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DirtyMoe Worming Malware Endangers Hundreds of Thousands Computers Per Day

DirtyMoe worming malware

DirtyMoe is the name of a new malware sample with worming capabilities (with cryptomining as a primary purpose) analyzed by Avast researchers.

The analysis reveals that the worming module targets older, well-known vulnerabilities, such as Eternal blue and Hot Potato. DirtyMoe is also capable of performing a dictionary attack using Service Control Manager Remote Protocol (SCMR), WMI, and MS SQL services. The researchers also discovered an algorithm that generates victim IP addresses based on the worming module’s geo location. What does this mean?




“One worm module can generate and attack hundreds of thousands of private and public IP addresses per day; many victims are at risk since many machines still use unpatched systems or weak passwords,” the researchers said. It should also be noted that the malware uses a wholesome modular design, meaning that new worming modules can be added soon that target widespread vulnerabilities.

How Is DirtyMoe Malware Propagated in the Wild?

The researchers are currently observing three main approaches that spread the malware: PurpleFox EK, PurleFox Worm, and injected Telegram Installers serve as mediums to spread and install DirtyMoe. However, it is highly likely that the malware uses other distribution techniques as well.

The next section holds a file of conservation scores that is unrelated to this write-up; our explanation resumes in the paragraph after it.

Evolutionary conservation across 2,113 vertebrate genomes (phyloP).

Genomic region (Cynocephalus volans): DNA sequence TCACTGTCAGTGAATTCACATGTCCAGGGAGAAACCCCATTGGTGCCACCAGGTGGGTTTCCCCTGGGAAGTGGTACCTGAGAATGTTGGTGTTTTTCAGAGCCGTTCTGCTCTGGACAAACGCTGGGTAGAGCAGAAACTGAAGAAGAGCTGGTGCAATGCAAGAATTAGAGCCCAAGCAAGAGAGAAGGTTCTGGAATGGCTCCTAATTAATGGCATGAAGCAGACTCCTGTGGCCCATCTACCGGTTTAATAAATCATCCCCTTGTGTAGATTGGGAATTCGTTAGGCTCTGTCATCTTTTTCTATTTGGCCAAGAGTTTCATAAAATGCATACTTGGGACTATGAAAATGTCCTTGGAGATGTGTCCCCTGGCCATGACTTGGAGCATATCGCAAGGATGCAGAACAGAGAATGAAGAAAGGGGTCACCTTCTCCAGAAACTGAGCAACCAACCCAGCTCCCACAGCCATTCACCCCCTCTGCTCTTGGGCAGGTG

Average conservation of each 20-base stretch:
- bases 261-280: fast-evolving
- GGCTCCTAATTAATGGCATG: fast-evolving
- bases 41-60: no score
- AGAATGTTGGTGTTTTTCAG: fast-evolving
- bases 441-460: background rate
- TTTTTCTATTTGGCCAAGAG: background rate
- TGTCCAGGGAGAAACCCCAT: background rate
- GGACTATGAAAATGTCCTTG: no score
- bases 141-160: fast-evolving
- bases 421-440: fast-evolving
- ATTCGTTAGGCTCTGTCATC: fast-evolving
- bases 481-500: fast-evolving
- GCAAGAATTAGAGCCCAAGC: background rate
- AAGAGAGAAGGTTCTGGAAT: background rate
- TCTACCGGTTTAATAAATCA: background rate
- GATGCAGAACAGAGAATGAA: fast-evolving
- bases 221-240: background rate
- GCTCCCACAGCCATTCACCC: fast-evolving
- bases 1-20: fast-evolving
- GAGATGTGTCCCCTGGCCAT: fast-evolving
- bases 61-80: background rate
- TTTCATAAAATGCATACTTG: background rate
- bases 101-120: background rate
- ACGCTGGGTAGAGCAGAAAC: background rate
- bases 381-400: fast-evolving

The malware uses the following vulnerabilities as an entry point to a system:

CVE:2019-9082: ThinkPHP – Multiple PHP Injection RCEs
CVE:2019-2725: Oracle Weblogic Server – ‘AsyncResponseService’ Deserialization RCE
CVE:2019-1458: WizardOpium Local Privilege Escalation
CVE:2018-0147: Deserialization Vulnerability
CVE:2017-0144: EternalBlue SMB Remote Code Execution (MS17-010)
MS15-076: RCE Allow Elevation of Privilege (Hot Potato Windows Privilege Escalation)
Dictionary attacks to MS SQL Servers, SMB, and Windows Management Instrumentation (WMI)

It seems that the malware is getting more widespread globally, which is a result of its worming strategy of generating targets using a pseudo-random IP generator. This technique makes DirtyMoe more flexible and efficient. Moreover, the malware can be expanded to machines hidden behind NAT (Network Access Translation), which enables its lateral movement in local networks.

“A single DirtyMoe instance can generate and attack up to 6,000 IP addresses per second,” the report added.

The amount of active DirtyMoe instances could mean that it could endanger hundreds of thousands of machines per day. The emergence of new critical vulnerabilities, such as Log4j, further provide “a tremendous and powerful opportunity to implement a new worming module.” That is why the researchers will continue to monitor DirtyMoe’s worming activities, looking for new modules.

Milena Dimitrova

An inspired writer and content manager who has been with SensorsTechForum since the project started. A professional with 10+ years of experience in creating engaging content. Focused on user privacy and malware development, she strongly believes in a world where cybersecurity plays a central role. If common sense makes no sense, she will be there to take notes. Those notes may later turn into articles! Follow Milena @Milenyim

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